Source: Bloomberg

Date: March 27th, 2018

Link: https://www.bloomberg.com/news/articles/2018-03-23/enough-about-cryptocurrency-let-s-talk-about-virtual-cats

Discussion

1) What factors go into pricing for a virtual cat in a game or app?

2) Could companies like Facebook start charging for virtual cats, and such?

Posted by & filed under freemium.

Spotify Technology SA wants to be the next Netflix Inc. Both are pioneers in getting people to pay for a digital entertainment buffet—Spotify’s chief financial officer even had the same job at Netflix.   But the economics of music streaming are very different from video.

Source: Bloomberg

Date: March 27th, 2018

Link: https://www.bloomberg.com/news/articles/2018-03-23/why-spotify-can-t-scale-like-netflix

Discussion

1) “Spotify’s product—35 million songs—costs the company more as more people sign up.”  This means Spotify is subject to the same economics as regular manufacturers, not other digital companies.  Do you understand why Netflix can add 1 million new subscribers and have zero extra costs whereas Spotify adds 1 million new subscribers and it has 1 million new costs?

2) Just because Spotify is not like Netflix does not mean it is going out of business.  What other digital products cost more as more people use them?

Posted by & filed under Artificial intelligence, self driving cars.

A test driver was behind the wheel of a self-driving Uber vehicle when it struck and killed a woman in Tempe, Arizona on Sunday night.  Autonomous car companies have test drivers on board so they can take over in case of emergencies.  But that safeguard wasn’t enough to prevent the death 49-year-old Elaine Herzberg. Tempe police say Herzberg was walking her bicycle across a street when Uber’s Volvo XC90 SUV hit her.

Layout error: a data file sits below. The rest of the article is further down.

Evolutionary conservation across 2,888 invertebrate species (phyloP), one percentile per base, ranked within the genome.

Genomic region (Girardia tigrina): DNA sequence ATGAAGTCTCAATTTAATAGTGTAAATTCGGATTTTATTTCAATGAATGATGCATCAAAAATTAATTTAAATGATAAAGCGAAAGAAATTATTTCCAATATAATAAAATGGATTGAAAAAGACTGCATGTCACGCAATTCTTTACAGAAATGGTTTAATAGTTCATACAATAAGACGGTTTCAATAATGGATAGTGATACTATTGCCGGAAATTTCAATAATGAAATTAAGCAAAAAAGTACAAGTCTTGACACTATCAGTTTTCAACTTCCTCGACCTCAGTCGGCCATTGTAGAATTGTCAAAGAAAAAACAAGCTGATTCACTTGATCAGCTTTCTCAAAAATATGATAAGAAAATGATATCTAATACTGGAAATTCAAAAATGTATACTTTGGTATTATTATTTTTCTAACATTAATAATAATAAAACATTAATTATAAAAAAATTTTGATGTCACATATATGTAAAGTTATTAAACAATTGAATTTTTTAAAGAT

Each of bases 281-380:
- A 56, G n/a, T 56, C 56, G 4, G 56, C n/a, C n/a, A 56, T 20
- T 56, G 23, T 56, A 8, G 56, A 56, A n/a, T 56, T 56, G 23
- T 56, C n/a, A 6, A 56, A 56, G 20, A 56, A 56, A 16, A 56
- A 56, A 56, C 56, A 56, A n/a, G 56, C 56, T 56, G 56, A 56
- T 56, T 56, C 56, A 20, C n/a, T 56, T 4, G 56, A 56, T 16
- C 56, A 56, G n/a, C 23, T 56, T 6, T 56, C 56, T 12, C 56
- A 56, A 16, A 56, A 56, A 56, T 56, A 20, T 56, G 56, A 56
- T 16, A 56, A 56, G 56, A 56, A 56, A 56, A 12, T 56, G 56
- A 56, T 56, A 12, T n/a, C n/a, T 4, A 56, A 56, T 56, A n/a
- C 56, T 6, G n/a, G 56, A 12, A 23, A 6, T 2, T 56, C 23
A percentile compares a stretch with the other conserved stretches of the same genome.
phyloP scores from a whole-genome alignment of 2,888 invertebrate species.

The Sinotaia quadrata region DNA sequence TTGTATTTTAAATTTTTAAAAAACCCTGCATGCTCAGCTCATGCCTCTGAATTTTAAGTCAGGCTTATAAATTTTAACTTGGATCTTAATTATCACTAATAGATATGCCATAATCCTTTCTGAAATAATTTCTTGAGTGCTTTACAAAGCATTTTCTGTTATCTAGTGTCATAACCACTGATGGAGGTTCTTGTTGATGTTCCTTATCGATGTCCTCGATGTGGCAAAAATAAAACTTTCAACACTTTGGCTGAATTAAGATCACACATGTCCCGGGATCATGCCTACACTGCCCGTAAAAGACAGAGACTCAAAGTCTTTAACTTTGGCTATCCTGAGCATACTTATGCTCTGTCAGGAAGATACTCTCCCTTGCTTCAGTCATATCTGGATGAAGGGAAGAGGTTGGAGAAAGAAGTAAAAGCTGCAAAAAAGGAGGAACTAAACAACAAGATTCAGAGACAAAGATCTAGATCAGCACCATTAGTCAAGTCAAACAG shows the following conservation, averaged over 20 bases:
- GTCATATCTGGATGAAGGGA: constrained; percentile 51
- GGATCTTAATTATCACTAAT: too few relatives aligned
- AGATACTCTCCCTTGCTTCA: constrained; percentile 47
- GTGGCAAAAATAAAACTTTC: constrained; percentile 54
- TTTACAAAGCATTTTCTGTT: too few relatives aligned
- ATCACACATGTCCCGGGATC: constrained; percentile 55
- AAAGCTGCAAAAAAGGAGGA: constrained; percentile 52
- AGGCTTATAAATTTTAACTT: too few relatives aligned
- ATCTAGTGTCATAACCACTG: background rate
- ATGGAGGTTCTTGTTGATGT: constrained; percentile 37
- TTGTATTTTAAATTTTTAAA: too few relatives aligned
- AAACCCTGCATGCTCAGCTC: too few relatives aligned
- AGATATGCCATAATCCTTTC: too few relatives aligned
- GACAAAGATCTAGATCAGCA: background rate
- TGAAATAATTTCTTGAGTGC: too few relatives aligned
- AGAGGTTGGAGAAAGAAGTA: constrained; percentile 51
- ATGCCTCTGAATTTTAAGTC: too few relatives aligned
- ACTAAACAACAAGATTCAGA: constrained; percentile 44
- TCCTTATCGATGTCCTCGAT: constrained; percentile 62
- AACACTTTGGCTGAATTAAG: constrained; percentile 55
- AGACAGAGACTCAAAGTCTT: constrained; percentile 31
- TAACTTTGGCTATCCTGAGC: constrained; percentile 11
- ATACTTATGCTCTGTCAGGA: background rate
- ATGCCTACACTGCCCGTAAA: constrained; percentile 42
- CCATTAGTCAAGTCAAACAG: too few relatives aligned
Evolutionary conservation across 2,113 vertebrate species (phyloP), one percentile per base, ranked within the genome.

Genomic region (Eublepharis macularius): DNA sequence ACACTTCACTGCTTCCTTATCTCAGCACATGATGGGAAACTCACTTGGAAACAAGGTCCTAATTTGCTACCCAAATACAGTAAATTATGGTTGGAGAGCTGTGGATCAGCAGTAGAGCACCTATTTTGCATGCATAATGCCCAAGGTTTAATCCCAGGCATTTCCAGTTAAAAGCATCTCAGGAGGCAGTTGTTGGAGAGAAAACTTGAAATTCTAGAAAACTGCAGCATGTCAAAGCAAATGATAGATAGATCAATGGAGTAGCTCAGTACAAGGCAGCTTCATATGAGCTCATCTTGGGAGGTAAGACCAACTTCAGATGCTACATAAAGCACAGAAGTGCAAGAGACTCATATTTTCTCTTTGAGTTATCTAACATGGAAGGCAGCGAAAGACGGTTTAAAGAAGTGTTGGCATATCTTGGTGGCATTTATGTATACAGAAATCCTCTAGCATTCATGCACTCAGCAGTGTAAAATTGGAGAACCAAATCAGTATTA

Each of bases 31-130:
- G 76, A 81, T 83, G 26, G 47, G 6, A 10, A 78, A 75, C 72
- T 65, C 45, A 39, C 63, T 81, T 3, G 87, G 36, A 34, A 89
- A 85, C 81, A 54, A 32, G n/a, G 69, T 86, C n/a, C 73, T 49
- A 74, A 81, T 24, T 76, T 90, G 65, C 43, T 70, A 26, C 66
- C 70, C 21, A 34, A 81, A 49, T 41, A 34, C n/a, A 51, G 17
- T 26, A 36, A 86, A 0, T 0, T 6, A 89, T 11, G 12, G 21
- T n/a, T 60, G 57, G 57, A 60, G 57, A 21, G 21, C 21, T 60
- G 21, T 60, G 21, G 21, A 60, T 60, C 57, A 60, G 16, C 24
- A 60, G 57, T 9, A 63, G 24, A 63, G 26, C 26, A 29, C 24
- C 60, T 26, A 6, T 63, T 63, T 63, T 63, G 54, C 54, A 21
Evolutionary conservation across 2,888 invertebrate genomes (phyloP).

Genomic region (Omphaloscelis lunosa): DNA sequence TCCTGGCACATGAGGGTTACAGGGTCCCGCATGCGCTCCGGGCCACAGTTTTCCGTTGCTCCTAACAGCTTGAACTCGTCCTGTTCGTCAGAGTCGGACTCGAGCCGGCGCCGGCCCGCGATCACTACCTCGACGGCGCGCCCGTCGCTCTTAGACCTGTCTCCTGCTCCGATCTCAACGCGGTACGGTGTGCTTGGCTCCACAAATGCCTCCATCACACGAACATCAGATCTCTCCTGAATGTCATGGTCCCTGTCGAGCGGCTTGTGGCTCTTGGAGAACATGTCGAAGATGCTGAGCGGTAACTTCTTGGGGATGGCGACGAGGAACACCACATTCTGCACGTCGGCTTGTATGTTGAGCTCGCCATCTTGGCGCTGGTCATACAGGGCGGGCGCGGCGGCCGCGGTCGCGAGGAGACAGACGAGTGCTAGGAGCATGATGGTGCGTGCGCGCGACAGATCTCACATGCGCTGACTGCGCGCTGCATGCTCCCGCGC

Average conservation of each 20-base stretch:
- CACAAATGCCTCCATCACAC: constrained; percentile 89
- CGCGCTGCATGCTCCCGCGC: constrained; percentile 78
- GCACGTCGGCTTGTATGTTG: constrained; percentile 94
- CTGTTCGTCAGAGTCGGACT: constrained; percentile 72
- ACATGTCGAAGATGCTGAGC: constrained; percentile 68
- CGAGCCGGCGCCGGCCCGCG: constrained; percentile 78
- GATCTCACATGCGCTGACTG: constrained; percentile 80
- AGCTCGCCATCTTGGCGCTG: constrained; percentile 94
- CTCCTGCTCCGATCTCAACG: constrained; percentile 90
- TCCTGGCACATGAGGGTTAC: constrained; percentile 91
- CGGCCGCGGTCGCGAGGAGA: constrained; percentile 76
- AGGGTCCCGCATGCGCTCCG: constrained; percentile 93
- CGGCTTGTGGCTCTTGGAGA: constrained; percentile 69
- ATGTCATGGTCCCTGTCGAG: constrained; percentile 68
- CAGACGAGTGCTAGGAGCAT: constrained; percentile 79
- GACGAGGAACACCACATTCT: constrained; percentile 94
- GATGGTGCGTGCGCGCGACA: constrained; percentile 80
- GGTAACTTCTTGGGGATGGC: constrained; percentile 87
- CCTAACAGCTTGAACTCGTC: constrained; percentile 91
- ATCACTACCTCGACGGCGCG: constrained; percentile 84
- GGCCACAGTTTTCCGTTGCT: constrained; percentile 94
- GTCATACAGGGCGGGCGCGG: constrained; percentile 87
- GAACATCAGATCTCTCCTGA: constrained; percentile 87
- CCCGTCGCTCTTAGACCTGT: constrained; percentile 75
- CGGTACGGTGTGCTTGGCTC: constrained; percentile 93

Source: CNN Technology News

Date: March 27th, 2018

Link: http://money.cnn.com/2018/03/21/technology/uber-test-driver-duties/index.html

Discussion

1) What other technology developments need a human to possibly step in and intervene for the computer?

2) At what point does it make sense to let self-driving vehicles self-drive without a human to step in?

Posted by & filed under Blackberry.

BlackBerry Ltd. will help Jaguar Land Rover develop new automotive technology, adding to a growing area of business for the former smartphone giant.

BlackBerry Ltd. will help Jaguar Land Rover develop new automotive technology, adding another major brand to its web of partnerships on car software.

Jaguar, owned by Indian conglomerate Tata Motors Ltd., will license BlackBerry’s technology and host some of the former smartphone maker’s engineers to work on a new infotainment system.

The deal is the latest BlackBerry has trumpeted over the last year as it seeks to expand its QNX car software unit from in-car entertainment systems to other realms of auto software, including self-driving technology.

Source: Toronto Star

Date: March 22nd. 2018

Link: https://www.thestar.com/business/tech_news/2018/03/22/blackberry-adds-jaguar-to-roster-as-it-expands-car-software-unit.html

Discussion

1) Blackberry was, before the iPhone, one of the most popular smartphones on the planet.  Why does it make sense for a smartphone designer to be in the automotive technology space?

2) Why does it make sense for car makers to not do this on their own?